You conspired to rob :
You cheated old Sam Hardy out of his ten bob,
And this I will prove the very next move
I will seek aid from above, and I'll do it all in love.
As I've done it before, many a time
I have done it before many a time!

Matlock Bath.         J. H.

Henry Wadsworth Longfellow

It was Longfellow who coined the term "Lady with the Lamp." Saint Philomena is a patron of the sick.[15] *New*

Santa Filomena.

Whene'er a noble deed is wrought,
Whene'er is spoken a noble thought,
  Our hearts, in glad surprise,
  To higher levels rise.

The tidal wave of deeper souls
Into our inmost being rolls,
  And lifts us unawares
  Out of all meaner cares.

Honor to those whose words or deeds
Thus help us in our daily needs,
  And by their overflow
  Raise us from what is low!

Thus thought I, as by night I read
Of the great army of the dead,
  The trenches cold and damp,
  The starved and frozen camp;

The wounded from the battle plain,
In dreary hospitals of pain,
  The cheerless corridors,
  The cold and stony floors.

Lo! in that house of misery
A lady with a lamp I see
  Pass through the glimmering gloom,
  And flit from room to room.

And slow, as in a dream of bliss,
The speechless sufferer turns to kiss
  Her shadow, as it falls
  Upon the darkening walls.

As if a door in heaven should be
Opened and then closed suddenly,
  The vision came and went —
  The light shone and was spent.

On England's annals, through the long
Hereafter of her speech and song,
  That light its rays shall cast
  From portals of the past.

A Lady with a Lamp shall stand
In the great history of the land,
  A noble type of good,
  Heroic womanhood.

Nor even shall be wanting here
The palm, the lily, and the spear —
  The symbols that of yore
  Saint Filomena bore. — Atlantic Monthly.

There is more about "Lady with the Lamp." and her family:

Miss Florence Nightingale, 1820 - 1910

Florence Nightingale and Lea Hurst

Pedigree of Nightingale

Anna Neagle starring in the film "The Lady with the Lamp".

Sales of Lea Hurst and its estate


An interesting event, politically anticipated.[17]

MATLOCK! thy worthy praise has oft been sung
By many a bard, in many a land and tongue ;
And still thy beauties are the lofty theme,
Thy inspiration and the poets dream,
To paint thy charms the ardent youth aspires,
And of in age this stirs the "wonted fires."
In these fair scenes I drew at my first breath,
And here I hope at last to sleep in death.

My humble muse unworthy is to tread,
Where memory and imagination oft is led ;
Matlock's past history through long years I know,
Since it was written by the great "De Foe,"
And I could chronicle in humble rhymes,
Its rise and progress from the earliest times ;
My task is now to write of present time,
And chronicle the future in my rhyme.

At Matlock Bath on fourteenth of July,
An era new will ope auspiciously,
A work of magnitude will be begun,
The opening ceremony will then be done.
The public garden and pavilion scheme,
Will be reality and not a dream ;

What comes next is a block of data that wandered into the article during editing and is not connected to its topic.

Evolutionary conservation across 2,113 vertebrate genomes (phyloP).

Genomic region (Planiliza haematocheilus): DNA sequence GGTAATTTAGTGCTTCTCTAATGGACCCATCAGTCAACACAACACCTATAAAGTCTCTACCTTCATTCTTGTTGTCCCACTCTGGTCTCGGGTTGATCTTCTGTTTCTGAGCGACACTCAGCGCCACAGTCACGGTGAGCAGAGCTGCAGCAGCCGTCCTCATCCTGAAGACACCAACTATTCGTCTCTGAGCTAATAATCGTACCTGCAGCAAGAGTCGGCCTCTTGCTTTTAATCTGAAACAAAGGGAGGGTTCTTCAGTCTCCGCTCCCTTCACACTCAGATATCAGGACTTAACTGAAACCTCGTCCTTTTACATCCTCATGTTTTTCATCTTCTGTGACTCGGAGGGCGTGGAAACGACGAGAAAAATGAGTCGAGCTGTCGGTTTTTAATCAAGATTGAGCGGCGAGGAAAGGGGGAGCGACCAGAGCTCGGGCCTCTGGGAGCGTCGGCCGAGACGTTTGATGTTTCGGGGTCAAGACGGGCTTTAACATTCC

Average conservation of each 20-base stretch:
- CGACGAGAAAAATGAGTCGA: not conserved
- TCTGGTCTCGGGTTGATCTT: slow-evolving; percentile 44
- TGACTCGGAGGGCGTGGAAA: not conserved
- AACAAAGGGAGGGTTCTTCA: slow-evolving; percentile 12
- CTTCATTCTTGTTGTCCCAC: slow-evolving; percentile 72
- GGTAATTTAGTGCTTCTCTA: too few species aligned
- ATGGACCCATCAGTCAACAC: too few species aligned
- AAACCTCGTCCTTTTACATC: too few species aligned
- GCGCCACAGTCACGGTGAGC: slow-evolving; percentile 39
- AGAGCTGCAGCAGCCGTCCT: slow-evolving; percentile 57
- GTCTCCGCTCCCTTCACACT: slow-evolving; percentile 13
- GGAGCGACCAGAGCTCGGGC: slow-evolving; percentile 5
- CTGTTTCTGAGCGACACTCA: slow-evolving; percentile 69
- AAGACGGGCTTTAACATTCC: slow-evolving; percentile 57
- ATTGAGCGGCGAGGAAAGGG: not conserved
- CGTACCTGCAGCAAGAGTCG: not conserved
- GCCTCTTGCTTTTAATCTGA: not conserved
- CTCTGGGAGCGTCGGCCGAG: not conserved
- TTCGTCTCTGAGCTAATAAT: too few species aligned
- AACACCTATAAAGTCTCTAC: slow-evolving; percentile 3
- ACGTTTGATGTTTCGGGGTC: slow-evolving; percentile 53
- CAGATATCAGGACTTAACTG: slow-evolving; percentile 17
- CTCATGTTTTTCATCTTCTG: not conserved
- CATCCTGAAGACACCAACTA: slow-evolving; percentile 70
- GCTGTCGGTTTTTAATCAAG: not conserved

And loud "hurrahs", from a great host will sound,
As a good lady first will "break the ground."

And many friends of Matlock will be there,
Drawn by the occasion and the lady fair,
And one with sliver spade will "turn the sod,"
And all unite in gratitude to God.
That better days are opening to the view,
And zeal and enterprise make all things new
That clouds as after rain will pass away,
And Matlock see the better, brighter day.

And when glad music sounds from the hill-side,
The people of the place will feel much pride,
That Mrs. Peters, in her zeal commends
This enterprise to all her numerous friends ;
And what can not a noble woman do
If she to all is good and kind and true,
Success is certain in a little while
If ladies condescend to help and smile.

And at the banquet guests will then accord
All honour to the chairman of the board ;
To "host" of "Guilderoy" they all will trace
The energy and "zeal" brought to this place -
The place where England's Queen, in girlhood came,
And now become a place of note and fame ;
The good, the help, the hope that now we see,
The "house" of "Guilderoy" we owe to thee.

The Royal Pavilion features on many images within this site including:

The Pavilion on the Hillside, mid 1880s

Matlock Bath from the Royal Pavilion (Palais Royal), 1890

The Royal Pavilion - the Palais Royal

Old Pavilion & Royal Hotel, Matlock Bath, 1903

And Guilderoy can be seen on numerous images, beginning with an engraving showing the property shortly after it had been built:

Museum Parade, Old Bath Terrace & the Heights, 1840

(it is the large house to the right of the Temple Hotel)

Guilderoy, where Mr. and Mrs. Peters lived, shown on a stereoview by John Latham (before 1870).

There is a short biography of Mr. Peters, a gentleman who did so much for Matlock Bath

M. S.

A Visit to St. Giles' Churchyard, Matlock, Easter Sunday, 1874.[18] *New*
(By A Wanderer),

No, I will lay me in the village ground
There are the dead respected.
       R. Kirke White.

The Sabbath bells allured me
To the old tower on the hill,
Their kindly tones assured me
That I was welcome still.
Still welcome to the house of God
Where rich and poor may meet,
And all join there in common prayer
And kneel at the Master's feet.

Before I entered the portal
I wandered the graves among,
And thought of spirits immortal,
Now singing their Easter song;
In the home of their risen Saviour,
Where the banner of love ever waves;
No care, no sin, "no temple therein,"
No sorrow, no tear sprinkled graves.

The records of those now sleeping,
Inscribed on many a stone,
All tell of loving and weeping
By hearts where affection had grown;
Earth foldeth her verdant mantle
Over their narrow bed
But the love of old, is growing cold
Since it placed the stone at the head.

The slabs when first erected
Could scarce be read through tears
Now they are falling, neglected
In only a few short years.
Now they lean over the loved ones
Hiding "remembrance" of love!
When life shall close, may my body repose
With only the grass mound above.

And oh may my spirit, victorious
Through Him who will come in the skies,
Rejoice at the Easter so glorious,